A guest post by Annesly Young.
“I Hate Reading.”
When I was in high school, this statement marked you as one of the cool kids who was too busy partying with their friends, being captain of the varsity sports team, or becoming the next Steve Jobs to stick their nose in a book. Only the antisocial, directionless introverts spent their spare time curled up with a Jane Austen or Stephen King novel.
But reading is more than just a hobby for the sweater-wearing, coffee-drinking types. It’s not confined to pages in a book; audiobooks, e-books, podcasts, music, and TV shows are all forms of reading. We can read a room and even a person. Reading, at its core, is simply listening and internalizing. It’s the art of recognizing a story and submitting yourself to it.
An Escape … and a Responsibility
Stories have plot, which makes life interesting. Our brains are literally created with an ingrained sense for stories. That’s why it’s so easy to get sucked into a good TV show or book—they give us a more immediate fix for the stories we all crave.
But there’s more to stories than a pleasurable escape. With every story comes a responsibility: to process and understand it as it is told, not how you relate to it. Of course, applying a story to your own life isn’t a bad thing—it can actually be very helpful. But we all know that person who turns the conversation back on themselves, responding to your story with an “I feel like,” or “That reminds me of when I,” and we walk away not really feeling heard or understood. Bad listening and bad reading aren’t all that different.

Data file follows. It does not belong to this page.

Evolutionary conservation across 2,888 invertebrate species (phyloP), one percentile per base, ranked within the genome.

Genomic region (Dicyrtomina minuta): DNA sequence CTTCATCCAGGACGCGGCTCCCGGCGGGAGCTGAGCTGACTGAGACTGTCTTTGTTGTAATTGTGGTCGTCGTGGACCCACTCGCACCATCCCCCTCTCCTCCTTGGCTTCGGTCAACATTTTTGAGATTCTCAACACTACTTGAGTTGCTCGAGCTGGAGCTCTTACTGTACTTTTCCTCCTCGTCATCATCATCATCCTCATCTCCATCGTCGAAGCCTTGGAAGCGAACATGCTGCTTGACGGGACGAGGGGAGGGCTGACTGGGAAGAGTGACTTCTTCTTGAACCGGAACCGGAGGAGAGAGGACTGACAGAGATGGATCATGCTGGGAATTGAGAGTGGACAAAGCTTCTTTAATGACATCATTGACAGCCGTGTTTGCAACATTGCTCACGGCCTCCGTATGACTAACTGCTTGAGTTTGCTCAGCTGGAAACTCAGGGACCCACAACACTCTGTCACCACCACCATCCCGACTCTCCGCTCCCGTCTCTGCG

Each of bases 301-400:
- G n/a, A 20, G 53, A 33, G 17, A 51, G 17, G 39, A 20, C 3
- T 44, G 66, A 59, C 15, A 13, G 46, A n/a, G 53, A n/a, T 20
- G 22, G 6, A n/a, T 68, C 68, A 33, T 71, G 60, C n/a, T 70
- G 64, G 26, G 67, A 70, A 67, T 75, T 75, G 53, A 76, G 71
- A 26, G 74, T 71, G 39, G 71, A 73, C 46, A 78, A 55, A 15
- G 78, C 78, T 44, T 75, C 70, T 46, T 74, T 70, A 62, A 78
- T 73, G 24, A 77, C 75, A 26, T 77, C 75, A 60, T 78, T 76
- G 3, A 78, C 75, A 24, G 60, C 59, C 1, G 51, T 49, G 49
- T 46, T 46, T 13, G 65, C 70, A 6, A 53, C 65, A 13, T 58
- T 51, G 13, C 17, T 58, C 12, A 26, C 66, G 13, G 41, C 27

Beyond the Bookstore
The concept of reading well has even poured over into the medical field. Institutions like the University of Wisconsin and Columbia University have begun programs in Integrative and Narrative Medicine, where healthcare professionals are being trained in the art of listening to patient stories and human connection. Dr. Rita Charon, founder of Columbia’s program, has this to say on the topic:
So right from the beginning, mainstream medical models are centered around a disease — either diagnosing it, or treating it, or preventing it. Right? ... So it is a radical turn to say, 'Even if I know a whole lot about cardiology or even if I’m a gynecologist and know a whole lot about reproductive health, let’s start our work by simply listening to what the patient brings into the office.'
Attentive listening and empathy are skills that are becoming increasingly valued in medicine, as medical experts are finding that human connection can actually promote physical healing.
What Does This Mean for Reading?
It means that stories actually have the power to heal us. They have a built-in relationship—the teller and the listener—that humans are literally wired for. We crave community and to be known by others. Reading is an avenue to enter into someone else’s experiences, to live another’s life, and become humbly aware that there is a world outside of our own.